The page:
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Posted Monday, July 15, 2013 6:29 AM


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No laptop at work and I don't really want one either. Without one, I am free to go home without carrying a laptop and free to go to meetings without being asked to host the presentations.

The *only* time that I would like a work laptop is when I am traveling for work, but that is only once or twice a year.

I can get by without one.

Scott
Post #1473617
Posted Monday, July 15, 2013 6:45 AM


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I have both desktop and laptop pcs for work. I rarely ever use the laptop outside the plant - but nice to have if I need to travel or check on something from home. I store my data on the network so that I don't have to worry about synchronizing anything. The laptop is used more frequently to present in meetings, but it did come in handy to investigate an issue over the weekend. What was originally reported as an isolated problem turned out to be plant-wide and knowing that made the difference in coming in to resolve it Saturday vs. leaving it for a Monday morning emergency.
Post #1473625
Posted Monday, July 15, 2013 6:55 AM
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One thing I forgot to mention.. Since all the laptops are of the same manufacturer, hot desking is very easy.

Almost everyone has their own desk with pedestal drawers etc, but if you have to use another desk occasionally you can just dock the laptop and away you go.

This is really handy when collaborating on stuff as meeting rooms also have docks keyboards and mice.




DBA (Dogsbody with Bad Attitude)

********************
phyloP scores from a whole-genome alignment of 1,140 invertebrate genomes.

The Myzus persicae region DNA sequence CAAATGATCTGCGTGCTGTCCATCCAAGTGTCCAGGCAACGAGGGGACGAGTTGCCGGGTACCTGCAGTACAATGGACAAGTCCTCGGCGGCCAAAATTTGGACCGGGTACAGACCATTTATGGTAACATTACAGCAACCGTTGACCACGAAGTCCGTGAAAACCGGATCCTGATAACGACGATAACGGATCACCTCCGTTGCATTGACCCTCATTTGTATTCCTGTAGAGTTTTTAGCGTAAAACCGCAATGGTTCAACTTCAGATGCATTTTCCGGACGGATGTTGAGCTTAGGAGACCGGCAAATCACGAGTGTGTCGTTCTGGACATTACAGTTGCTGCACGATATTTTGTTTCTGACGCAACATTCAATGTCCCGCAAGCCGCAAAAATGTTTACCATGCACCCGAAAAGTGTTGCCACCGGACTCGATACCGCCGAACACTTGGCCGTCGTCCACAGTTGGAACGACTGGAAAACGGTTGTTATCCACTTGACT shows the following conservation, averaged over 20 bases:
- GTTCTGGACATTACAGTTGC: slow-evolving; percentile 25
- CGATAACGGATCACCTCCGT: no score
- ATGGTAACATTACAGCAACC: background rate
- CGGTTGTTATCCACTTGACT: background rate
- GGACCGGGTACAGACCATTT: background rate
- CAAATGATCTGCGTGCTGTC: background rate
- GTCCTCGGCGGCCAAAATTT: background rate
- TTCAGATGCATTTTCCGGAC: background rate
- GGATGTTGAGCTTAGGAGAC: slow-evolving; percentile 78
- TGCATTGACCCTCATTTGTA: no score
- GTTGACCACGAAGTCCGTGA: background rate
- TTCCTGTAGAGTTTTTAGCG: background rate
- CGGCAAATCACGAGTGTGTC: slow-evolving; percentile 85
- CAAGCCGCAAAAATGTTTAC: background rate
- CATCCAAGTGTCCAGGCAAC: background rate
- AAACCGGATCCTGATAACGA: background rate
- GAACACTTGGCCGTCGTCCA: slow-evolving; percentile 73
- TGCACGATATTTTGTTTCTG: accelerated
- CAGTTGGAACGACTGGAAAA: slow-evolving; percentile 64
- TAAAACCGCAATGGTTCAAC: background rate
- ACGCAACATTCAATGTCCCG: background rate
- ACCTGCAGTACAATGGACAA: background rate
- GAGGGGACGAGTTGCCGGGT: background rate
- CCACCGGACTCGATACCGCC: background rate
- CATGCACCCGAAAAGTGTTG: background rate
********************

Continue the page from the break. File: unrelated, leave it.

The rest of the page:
Post #1473634
Posted Monday, July 15, 2013 6:59 AM
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The company I work for issues laptops to staff as standard. They all have to have a standard company build (there is more than one build, depending on need) and all have whole-disk encryption.
I have been a laptop user since 2003. The company operates from a number of sites in the UK and even more worldwide, and the need to work from a different office to one's 'home' office often arises. In addition, the company provides good infrastructure to facilitate home working, with the security aspects that come with that being robustly addressed.

I like being able to take the laptop with me when I leave work, knowing that the next day's work may be at home or in a different office. A lot of work is done on servers that are located in datacentres, and these are normally accessed via Remote Desktop. Actually having to visit a datacentre is quite unusual, with a number of security and prior notification hurdles to overcome in order to do so.

Early laptops did not perform as well as desktops, but the difference for the most part is not significant nowadays. And if the power goes out in the office (or wherever you are), you don't lose your work as the laptop battery will keep it going until you can save it.
Post #1473635
Posted Monday, July 15, 2013 7:27 AM


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I've been buying my own laptops for the past 15 years. The model I will buy is always better than what an employer will get for me. I favor Lenovo because they offer a proper docking station so I do not have to pack or unpack a lot of stuff daily. I found that having a desktop and a laptop was too much of a hassle to keep in sync. I've used batch files in the past to sync things but I just don't care to do it. I use Bit Locker but that is really to protect my personal info in case the machine is stolen. I rarely copy production data to my machine and when I do it tends to be just for a test and then removed. If it isn't removed it stays on the multiple drives I have connected to a eSATA card and the drive in the dock bay so it doesn't leave the building (secure building).